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Daigle, Kiff head to Washington

They are trying to get federal funds to continue dredging in Newport Harbor. The project could start early next year.

March 11, 2010|By Brianna Bailey

Newport Beach Councilwoman Leslie Daigle and City Manager Dave Kiff met with members of Congress in Washington, D.C., on Thursday to ask for $6 million in federal appropriations funding to clean up Newport Harbor.

“Newport Bay contributes to the wealth of our community,” Daigle said. “It lifts us, our recreation, our economy, our sense of well being. It is the blood of this community, a life force. That is why its maintenance is a priority.”

The $6 million would pay for the year of what is expected to be a multi-year, $15-million cleanup project, Daigle said.

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On Thursday, Daigle and Kiff met with Sens. Barbara Boxer and Dianne Feinstein, as well as U.S. Reps. John Campbell (R-Newport Beach), Ed Royce (R-Orange), Loretta Sanchez (D-Garden Grove) and Ken Calvert (R-Riverside).

Congress isn’t expected to approve any appropriations until after the November election, so city officials probably won’t know until this fall if Daigle and Kiff’s visit made a lasting impression.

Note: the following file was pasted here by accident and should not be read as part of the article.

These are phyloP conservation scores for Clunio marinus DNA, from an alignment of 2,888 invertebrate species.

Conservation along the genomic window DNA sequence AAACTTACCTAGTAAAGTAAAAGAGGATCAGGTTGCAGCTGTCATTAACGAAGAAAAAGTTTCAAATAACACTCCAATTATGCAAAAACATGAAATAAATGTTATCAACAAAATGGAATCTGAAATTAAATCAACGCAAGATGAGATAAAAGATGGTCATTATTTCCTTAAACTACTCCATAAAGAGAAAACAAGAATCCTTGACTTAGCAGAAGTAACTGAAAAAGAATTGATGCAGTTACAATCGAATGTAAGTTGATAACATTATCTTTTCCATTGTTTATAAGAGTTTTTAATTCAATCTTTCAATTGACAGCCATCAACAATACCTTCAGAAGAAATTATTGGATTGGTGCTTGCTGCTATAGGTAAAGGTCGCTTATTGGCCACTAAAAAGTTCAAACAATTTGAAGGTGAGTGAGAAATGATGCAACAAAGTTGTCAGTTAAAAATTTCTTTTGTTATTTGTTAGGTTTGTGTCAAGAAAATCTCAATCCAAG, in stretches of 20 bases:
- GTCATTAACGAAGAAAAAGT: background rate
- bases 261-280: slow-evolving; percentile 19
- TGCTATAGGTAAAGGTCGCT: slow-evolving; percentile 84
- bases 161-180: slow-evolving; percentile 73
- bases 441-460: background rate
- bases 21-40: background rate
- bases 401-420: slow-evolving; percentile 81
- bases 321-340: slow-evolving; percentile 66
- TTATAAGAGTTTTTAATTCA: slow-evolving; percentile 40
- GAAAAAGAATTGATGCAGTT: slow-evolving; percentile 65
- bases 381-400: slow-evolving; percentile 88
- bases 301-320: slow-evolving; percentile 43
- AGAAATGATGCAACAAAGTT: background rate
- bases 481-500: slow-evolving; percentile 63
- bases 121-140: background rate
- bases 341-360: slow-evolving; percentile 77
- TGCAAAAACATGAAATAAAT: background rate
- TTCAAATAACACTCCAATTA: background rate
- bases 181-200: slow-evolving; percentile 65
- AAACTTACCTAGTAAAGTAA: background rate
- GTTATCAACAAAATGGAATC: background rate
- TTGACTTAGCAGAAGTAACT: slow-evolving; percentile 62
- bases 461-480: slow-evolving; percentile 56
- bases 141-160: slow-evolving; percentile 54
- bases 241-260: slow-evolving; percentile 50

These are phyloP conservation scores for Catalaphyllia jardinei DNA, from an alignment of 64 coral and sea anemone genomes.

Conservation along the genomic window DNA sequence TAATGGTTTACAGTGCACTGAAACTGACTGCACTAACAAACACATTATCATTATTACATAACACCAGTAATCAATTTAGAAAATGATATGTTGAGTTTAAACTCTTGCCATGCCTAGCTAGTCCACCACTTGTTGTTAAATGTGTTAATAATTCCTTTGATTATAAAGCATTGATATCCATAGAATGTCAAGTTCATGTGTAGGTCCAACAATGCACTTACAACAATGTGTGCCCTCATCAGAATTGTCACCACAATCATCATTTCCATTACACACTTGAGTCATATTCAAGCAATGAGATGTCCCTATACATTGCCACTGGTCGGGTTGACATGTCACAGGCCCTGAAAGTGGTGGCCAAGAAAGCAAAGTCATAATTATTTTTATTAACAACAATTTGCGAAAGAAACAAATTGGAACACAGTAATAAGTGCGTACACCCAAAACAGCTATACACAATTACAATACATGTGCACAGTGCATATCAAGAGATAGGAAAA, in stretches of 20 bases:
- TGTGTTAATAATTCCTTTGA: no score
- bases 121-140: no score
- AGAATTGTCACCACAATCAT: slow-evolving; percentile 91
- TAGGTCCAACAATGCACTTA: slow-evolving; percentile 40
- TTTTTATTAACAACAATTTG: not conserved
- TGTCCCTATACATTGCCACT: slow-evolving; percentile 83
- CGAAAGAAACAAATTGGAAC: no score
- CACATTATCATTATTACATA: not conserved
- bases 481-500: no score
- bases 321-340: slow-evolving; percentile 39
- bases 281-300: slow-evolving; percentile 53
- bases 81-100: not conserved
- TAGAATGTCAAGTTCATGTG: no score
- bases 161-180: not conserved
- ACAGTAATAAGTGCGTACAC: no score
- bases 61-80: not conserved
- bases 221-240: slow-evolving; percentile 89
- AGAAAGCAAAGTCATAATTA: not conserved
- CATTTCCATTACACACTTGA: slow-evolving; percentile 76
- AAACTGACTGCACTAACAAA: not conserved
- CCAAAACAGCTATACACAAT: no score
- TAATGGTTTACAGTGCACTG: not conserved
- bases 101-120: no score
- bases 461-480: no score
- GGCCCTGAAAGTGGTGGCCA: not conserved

The U.S. Army Corps of Engineers estimates that about 1.2 cubic yards of sediment need to be dredged from Newport Harbor.

If Congress approves funding for the project, work would probably begin in early 2011, Daigle said.

A second phase would begin in early 2012 if more federal money is forthcoming.

Congress has already approved $1.6 million in this year’s federal budget to cover preliminary studies and engineering work to begin dredging Newport Harbor.

The harbor hasn’t been thoroughly dredged since the 1930s, and boaters often complain of running aground. Cleaning the harbor falls under federal jurisdiction, but the project is low on the list of priorities because government officials view the site as a pleasure harbor, not a working waterway.

Last year, Congress approved $17.3 million in federal stimulus money to finish dredging Upper Newport Bay after city officials had struggled for years to keep the project funded. Dredging in the upper bay is expected to wrap up by the end of the year.

“Everyone has been very positive about Newport Bay, and they were very pleased to get the Upper Bay completed,” Daigle said. “They certainly recognized the value of upper Newport bay to the region. It made a huge difference in requesting support for the Lower Bay.”


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